For other uses, see Maasdam (disambiguation).
Location of the former municipality of Maasdam within the Netherlands

Maasdam is a village in the Dutch province of South Holland. It is located about 14 km south of the city of Rotterdam, in the municipality of Binnenmaas, on the rural Hoekse Waard island.

Map of the former municipality of Maasdam around 1871
Former municipal coat of arms of Maasdam

From the 14th Century until around 1800, Maasdam was also the name of the local administrative area, the fief and later the "ambacht".

Subsequently from 1 January 1812 until 1 January 1984, it became the name of the local municipality, which comprised the village of Maasdam and the surrounding polders. In the periods 1812 - 1817 and 1832 - 1984, the hamlet of Cillaarshoek and the hamlet and polder of Sint Anthoniepolder were also part of the municipality of Maasdam. [1] [2]

The municipality of Maasdam was eventually merged with some surrounding municipalities to become part of the new municipality of Binnenmaas. The exception was Cillaarshoek which was split and partly merged into the existing municipality of Strijen.[3]


Maasdam was founded in the 13th Century in an area which at the time was part of the County of Holland, a state within the Holy Roman Empire.

Detail of a 20th Century map of the Grote Hollandse Waard, depicting the geography of Maasdam and surrounding area just before the second St. Elizabeth's flood (1421) which submerged most of the land shown.

The current village covers areas that were separated by the river Maas until a permanent dam was built around 1270, from which the village took its name. However, archeological findings have indicated that the area hosted significant human habitations as early as the start of the Roman Flavian dynasty.

Excavations in several locations have suggested that there was a large Roman settlement in the Maasdam area (on the northern shore of the river) probably from around 70 AD. Remains have been found of Roman roads, a bridge, a burial field, a harbor complex and even a Roman version of a dam in the river Maas suggesting that it was seen as a location of strategic importance on the North Western border of the Roman Empire. [4]

The more permanent foundation of "the Maasdam" around 1270 created a connection between the areas known as Poelwijk in the Tiesselijnswaard (north of the river) and Weede in the Grote Hollandse Waard (south of the river). The establishment of the Maasdam took place during the reign of Floris V. It was part of the establishment of the Grote Hollandse Waard which in itself was part of the long term policy of land reclamation by the Counts of Holland (since the reign of William I) who saw it as a way to strengthen their political and territorial powers in the region.[5] [6]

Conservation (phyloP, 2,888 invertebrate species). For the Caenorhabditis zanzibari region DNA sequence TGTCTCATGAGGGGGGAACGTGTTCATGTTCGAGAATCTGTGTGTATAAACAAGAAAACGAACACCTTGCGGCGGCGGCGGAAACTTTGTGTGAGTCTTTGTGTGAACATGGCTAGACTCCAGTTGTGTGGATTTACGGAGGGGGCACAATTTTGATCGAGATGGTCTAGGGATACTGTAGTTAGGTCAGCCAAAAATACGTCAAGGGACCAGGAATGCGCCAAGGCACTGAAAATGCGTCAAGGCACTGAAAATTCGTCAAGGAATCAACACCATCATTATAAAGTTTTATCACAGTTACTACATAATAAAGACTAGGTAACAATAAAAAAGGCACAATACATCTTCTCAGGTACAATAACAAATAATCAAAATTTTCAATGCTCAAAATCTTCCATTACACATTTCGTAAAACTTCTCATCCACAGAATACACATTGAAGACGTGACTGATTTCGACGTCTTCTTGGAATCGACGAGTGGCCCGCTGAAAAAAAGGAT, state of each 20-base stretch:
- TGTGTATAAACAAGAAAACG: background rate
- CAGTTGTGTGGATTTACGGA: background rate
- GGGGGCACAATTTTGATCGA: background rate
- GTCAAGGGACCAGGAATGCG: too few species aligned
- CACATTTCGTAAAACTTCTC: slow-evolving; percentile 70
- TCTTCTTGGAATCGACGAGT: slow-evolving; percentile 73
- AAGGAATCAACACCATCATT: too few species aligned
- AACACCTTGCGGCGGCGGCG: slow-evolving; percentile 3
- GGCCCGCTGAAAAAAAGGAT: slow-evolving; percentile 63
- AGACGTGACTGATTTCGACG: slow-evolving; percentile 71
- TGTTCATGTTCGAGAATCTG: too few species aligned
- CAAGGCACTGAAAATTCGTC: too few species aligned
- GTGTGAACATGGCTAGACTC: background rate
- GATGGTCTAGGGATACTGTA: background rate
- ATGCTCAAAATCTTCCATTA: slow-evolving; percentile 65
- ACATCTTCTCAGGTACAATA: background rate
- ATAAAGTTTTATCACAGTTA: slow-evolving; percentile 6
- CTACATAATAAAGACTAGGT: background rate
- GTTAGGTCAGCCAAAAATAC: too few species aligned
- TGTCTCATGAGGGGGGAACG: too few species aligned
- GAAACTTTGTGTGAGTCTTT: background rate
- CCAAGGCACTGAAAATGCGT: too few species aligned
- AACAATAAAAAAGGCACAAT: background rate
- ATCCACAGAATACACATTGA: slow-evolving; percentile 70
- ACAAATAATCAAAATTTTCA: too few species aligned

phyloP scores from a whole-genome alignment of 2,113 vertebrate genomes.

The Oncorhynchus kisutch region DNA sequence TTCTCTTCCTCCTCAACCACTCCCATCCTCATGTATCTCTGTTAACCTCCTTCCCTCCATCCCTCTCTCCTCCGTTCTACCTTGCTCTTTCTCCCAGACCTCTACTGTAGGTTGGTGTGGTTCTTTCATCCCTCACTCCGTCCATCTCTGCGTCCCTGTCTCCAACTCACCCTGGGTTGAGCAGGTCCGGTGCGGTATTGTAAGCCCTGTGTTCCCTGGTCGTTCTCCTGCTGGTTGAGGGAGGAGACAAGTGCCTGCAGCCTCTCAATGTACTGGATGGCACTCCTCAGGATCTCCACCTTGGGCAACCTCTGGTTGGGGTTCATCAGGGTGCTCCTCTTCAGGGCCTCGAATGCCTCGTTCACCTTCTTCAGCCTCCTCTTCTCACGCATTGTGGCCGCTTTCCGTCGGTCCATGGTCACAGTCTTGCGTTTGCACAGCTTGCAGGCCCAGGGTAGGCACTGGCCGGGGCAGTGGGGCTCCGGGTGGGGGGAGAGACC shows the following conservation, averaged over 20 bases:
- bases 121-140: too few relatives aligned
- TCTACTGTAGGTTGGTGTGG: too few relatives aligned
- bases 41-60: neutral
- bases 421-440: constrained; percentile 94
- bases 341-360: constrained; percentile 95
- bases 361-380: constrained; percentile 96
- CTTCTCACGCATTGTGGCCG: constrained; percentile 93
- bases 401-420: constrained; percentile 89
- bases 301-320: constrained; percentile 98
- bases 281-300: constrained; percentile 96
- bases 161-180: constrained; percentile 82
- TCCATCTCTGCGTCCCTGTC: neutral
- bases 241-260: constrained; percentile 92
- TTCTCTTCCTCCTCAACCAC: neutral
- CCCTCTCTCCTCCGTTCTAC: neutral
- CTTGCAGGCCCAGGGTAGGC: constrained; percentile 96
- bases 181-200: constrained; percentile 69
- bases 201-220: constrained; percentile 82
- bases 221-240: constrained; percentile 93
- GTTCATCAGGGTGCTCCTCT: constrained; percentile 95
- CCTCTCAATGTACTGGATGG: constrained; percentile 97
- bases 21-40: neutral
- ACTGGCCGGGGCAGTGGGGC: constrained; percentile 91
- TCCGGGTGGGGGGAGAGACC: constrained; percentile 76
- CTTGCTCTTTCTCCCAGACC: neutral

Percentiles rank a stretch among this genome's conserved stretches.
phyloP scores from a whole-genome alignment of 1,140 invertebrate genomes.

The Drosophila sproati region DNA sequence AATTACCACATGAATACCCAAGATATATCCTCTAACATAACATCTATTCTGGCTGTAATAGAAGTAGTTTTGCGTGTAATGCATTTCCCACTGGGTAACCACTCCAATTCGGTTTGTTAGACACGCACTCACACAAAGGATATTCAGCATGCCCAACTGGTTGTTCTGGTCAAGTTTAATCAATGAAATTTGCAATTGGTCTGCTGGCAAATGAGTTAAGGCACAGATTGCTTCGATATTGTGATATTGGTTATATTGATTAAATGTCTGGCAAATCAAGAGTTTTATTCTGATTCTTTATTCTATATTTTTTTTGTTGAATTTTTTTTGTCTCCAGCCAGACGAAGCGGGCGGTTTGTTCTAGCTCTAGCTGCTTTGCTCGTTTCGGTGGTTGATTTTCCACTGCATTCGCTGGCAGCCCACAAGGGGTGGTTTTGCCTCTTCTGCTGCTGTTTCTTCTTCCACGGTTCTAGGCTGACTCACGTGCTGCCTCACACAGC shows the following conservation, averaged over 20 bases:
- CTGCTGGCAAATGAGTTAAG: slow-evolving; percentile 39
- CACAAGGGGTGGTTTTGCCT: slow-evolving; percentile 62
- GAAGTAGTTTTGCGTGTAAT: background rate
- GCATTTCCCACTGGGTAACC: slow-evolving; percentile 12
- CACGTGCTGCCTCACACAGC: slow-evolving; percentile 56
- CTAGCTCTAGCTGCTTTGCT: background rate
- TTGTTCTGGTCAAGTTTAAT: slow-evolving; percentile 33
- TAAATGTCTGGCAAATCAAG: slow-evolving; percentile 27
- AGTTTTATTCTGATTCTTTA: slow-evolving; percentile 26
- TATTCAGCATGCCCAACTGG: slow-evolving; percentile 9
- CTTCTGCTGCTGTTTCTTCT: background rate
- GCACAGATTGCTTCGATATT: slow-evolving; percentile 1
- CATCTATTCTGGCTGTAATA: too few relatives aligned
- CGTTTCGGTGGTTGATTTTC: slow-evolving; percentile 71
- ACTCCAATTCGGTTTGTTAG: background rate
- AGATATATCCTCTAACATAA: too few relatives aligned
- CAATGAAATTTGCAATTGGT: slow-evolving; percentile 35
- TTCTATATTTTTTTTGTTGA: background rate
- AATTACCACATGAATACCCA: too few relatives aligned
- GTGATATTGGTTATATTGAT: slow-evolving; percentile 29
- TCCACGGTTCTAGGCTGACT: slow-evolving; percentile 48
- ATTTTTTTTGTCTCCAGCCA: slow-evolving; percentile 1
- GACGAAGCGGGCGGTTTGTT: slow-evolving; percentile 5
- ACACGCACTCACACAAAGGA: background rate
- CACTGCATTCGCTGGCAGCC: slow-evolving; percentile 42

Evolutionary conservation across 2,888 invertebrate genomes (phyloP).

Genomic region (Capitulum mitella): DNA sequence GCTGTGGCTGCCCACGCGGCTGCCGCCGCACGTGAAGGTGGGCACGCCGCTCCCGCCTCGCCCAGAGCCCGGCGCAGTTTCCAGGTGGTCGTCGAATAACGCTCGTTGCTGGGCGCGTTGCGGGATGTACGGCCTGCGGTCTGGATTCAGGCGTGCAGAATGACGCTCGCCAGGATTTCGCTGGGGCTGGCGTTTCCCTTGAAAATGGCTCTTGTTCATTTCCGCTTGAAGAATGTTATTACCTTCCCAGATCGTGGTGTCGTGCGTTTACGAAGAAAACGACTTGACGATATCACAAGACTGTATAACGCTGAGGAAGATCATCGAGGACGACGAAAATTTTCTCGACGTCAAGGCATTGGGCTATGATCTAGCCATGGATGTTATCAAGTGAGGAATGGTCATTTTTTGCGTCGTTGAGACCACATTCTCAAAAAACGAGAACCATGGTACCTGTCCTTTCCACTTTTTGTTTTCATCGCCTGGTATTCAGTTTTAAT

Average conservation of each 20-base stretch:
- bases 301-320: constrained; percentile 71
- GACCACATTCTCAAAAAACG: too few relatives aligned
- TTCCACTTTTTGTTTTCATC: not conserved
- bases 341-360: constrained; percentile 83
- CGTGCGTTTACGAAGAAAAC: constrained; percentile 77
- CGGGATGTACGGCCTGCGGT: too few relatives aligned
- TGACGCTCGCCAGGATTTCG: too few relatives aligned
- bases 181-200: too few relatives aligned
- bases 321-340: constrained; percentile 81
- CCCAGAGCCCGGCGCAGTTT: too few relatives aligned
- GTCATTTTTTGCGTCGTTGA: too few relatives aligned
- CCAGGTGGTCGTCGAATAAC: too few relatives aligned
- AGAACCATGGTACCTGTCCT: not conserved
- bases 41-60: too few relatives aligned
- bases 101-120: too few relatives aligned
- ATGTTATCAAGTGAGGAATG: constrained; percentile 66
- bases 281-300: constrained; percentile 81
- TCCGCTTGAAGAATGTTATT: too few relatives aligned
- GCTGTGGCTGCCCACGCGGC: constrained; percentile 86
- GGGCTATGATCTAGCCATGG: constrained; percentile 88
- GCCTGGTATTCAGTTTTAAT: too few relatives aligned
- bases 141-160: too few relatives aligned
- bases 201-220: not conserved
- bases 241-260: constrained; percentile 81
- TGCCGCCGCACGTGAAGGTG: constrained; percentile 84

Maasdam was founded nearby a substantial castle on the banks of the river Maas, the remaining foundations of which were discovered in 1958 in a parcel of land near the road in Maasdam known as "Kromme Elleboog". For a long time, it was assumed that the ruins in Maasdam were those of the castle Duivestein. However, it has more recently been suggested that the ruins could instead be those of a castle that belonged to the Lords of Weede.[7] The area with castle ruins in Maasdam is officially protected as a Rijksmonument. [8]

Most of the village of Maasdam and surrounding areas, including the castle, were destroyed during the second St. Elizabeth's flood (1421), although the main dyke in Maasdam as well as the hamlet and polder of Sint Anthoniepolder and hamlet of Cillaarshoek survived.

Successful restoration was hindered by further floods as well as the Hook and Cod Wars but eventually Maasdam was restored to its former size soon after Philip the Good allowed his treasurer Jan Nemery, who had been the vassal of Maasdam for almost two decades, in 1435 to reclaim the polders next to the surviving dyke in Maasdam from the sea. [9] [10]

Former vassals of Maasdam

The last vasal of Maasdam, Frans Adam van der Duyn van Maasdam (1771 -1848), was one of the three noblemen who briefly formed the provisional government of the Netherlands after its liberation from Napoleonic France by Prussian and Russian troops in 1813. He was part of the Triumvirate that declared the Sovereign Principality of the United Netherlands in 1813 and invited William Frederick, Prince of Orange-Nassau to return from exile in England and accept sovereignty over the principality. [11]

Famous inhabitants

Kees Verkerk, Olympic speed skater


  1., "Maasdam"
  2. Hoge Raad van Adel, "Gemeente Maasdam"
  3. Ad van der Meer and Onno Boonstra, "Repertorium van Nederlandse gemeenten vanaf 1812", KNAW, 2nd Ed, 2011.
  4. M. Zoeteman, "De geschiedenis van de Hoeksche-Waard en Puttershoek", accessed online on 03/06/2016
  5. S.J. Fockema Andreae, "Studiën over waterschapsgeschiedenis", Brill, 1950
  6. "Vaders hobby de Hoekse Waard", accessed online on 13/05/2015
  7. Kastelen in Nederland, "Duivestein/Weede", accessed online on 15/05/2015
  8., "Terrein waarin overblijfselen van het kasteel Duyvesteyn in Maasdam", accessed online on 15/05/2015
  9. P.O. van der Chijs, "De munten der voormalige Graafschappen Holland en Zeeland (etc.): 26,6", F.Bohn, 1858
  10. Martine's Historische Homepage, "Maasdam", accessed online on 14/05/2015
  11. J.W. Regt, "Geschied- en aardrijkskundige beschrijving van den Hoekschen-Waard", J. Boden, 1849

Coordinates: 51°47′N 4°33′E / 51.783°N 4.550°E / 51.783; 4.550

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